The second limb of yoga is Niyama, and this limb focuses on inward observances or personal rules. Some think of it as self discipline and the spiritual experiences that go along into that focus. There are five that Patanjali offers to help us cultivate and uphold whatever religious traditions or practices we may have. The niyamas are inward practices to improve the self. A quick example to think of would be to develop a meditation practice as part of the second limb. This could include walking meditation as well as practicing the asanas of yoga.
These five rules are saucha (cleanliness), santosha (happiness, contentment), tapaha (self transformation, asceticism), svadhyaya (self-study), and ishvara pranidhana (devotion or surrender to the Divine). Below is a deeper dive into what each observance may look like.
Saucha - Cleanliness or purification is the first rule of observance in the second limb of yoga. This means both physical and mental cleanliness. We keep our physical body clean by bathing (outside) and drinking plenty of water (inside), but we must also keep our minds clean as well. This could look like identifying and releasing negative thought patterns that clutter up our minds and/or cause anxiety. This rule also includes your personal space and the environment you are in.
Santosha - The second rule of niyama is contentment or happiness. In a world of status and constant competition to keep up and do or be better, this observance might be harder to achieve than others. It is important to remember that this is a practice and we are always working towards the goal. Santosha is the practice of looking for the good, being grateful, and realizing our true nature. We already have what we need within us. Happiness and being content should come from within, not from things that are outside of us.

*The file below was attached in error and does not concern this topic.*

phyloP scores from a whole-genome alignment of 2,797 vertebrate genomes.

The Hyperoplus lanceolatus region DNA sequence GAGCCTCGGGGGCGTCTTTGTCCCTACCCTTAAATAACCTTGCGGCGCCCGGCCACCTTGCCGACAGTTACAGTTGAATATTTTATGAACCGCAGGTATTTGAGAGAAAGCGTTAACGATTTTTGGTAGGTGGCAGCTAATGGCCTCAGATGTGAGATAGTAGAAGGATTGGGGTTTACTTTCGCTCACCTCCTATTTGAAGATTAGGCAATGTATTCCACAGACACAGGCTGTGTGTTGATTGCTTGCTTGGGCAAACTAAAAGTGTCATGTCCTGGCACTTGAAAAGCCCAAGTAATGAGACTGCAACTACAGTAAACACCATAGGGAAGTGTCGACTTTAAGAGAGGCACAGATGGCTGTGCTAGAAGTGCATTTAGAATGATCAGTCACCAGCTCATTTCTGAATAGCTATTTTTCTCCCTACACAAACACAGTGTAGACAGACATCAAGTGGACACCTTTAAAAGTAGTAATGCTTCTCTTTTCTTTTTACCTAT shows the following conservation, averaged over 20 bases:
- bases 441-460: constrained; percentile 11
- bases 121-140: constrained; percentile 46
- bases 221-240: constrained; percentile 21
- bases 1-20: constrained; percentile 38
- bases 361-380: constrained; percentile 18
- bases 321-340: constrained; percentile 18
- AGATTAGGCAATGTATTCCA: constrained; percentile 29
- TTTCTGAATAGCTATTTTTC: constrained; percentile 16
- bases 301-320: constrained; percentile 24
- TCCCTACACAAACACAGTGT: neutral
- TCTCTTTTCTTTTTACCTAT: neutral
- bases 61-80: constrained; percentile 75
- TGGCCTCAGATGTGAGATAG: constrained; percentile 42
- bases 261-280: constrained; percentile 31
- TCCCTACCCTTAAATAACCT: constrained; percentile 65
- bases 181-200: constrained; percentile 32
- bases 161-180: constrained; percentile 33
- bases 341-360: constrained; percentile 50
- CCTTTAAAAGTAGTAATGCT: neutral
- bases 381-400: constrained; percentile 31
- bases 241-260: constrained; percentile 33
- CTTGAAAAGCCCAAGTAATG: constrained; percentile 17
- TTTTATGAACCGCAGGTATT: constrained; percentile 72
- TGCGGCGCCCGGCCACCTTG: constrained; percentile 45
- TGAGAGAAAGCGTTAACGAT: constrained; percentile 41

Tapaha - Literally meaning heat, this rule is often thought of as stoking our inner fire. Self transformation through self discipline or learning from pain or asceticism is described in Patanjali’s work and thought to produce the heat of tapahas. Today, we might interpret this a little bit differently. Now, we might think of practicing this through working up a sweat with different asanas or diving deep into a meditation practice. When we do these things daily and maintain these practices we are requiring self discipline and self control.
Svadhyaya - The fourth rule of Niyama is svadhyaya or simply, study. Historical interpretations meant to study and memorize sacred mantras, texts, and prayers. Today, though, it is practiced more in a study of self, to understand yourself spiritually. Svadhyaya is a deep dive into understanding why.
Ishvara Pranidhana - The final observance in the second limb of yoga is ishvara pranidhana. In sanskrit ishvara is a word for god, but has evolved into meaning best or highest expression of self. Pranidhana means placement under the fullness. Ishvara pranidhana translates to the process of holding consciousness fully upon one’s ideal embodiment of self, to trust oneself fully. To surrender to oneself is to trust oneself.
These five niyamas, as well as the eight limbs of yoga, may seem overwhelming or like impossibly high ideas that are unreachable at first. This is not so. Please remember, as it has been said before and does bear repeating, this is a practice–a lifelong practice. There is no need to feel like one needs to achieve perfection, you won’t. Yoga is a gentle ebb and flow of learning, strengthening, loving, and trusting yourself. Instead of putting these rules on a checklist to complete, let's approach this with honor and reverence, with a patient recognition that with a disciplined practice and commitment to yoga all of the yamas and niyamas will become a natural habit in our lives and we will begin to see balance. If you would like to deepen your practice or maybe you would like to begin yoga, Aligned with Green Wellness offers many classes for all stages. You can schedule online at https://www.alignedwithgreen.com/.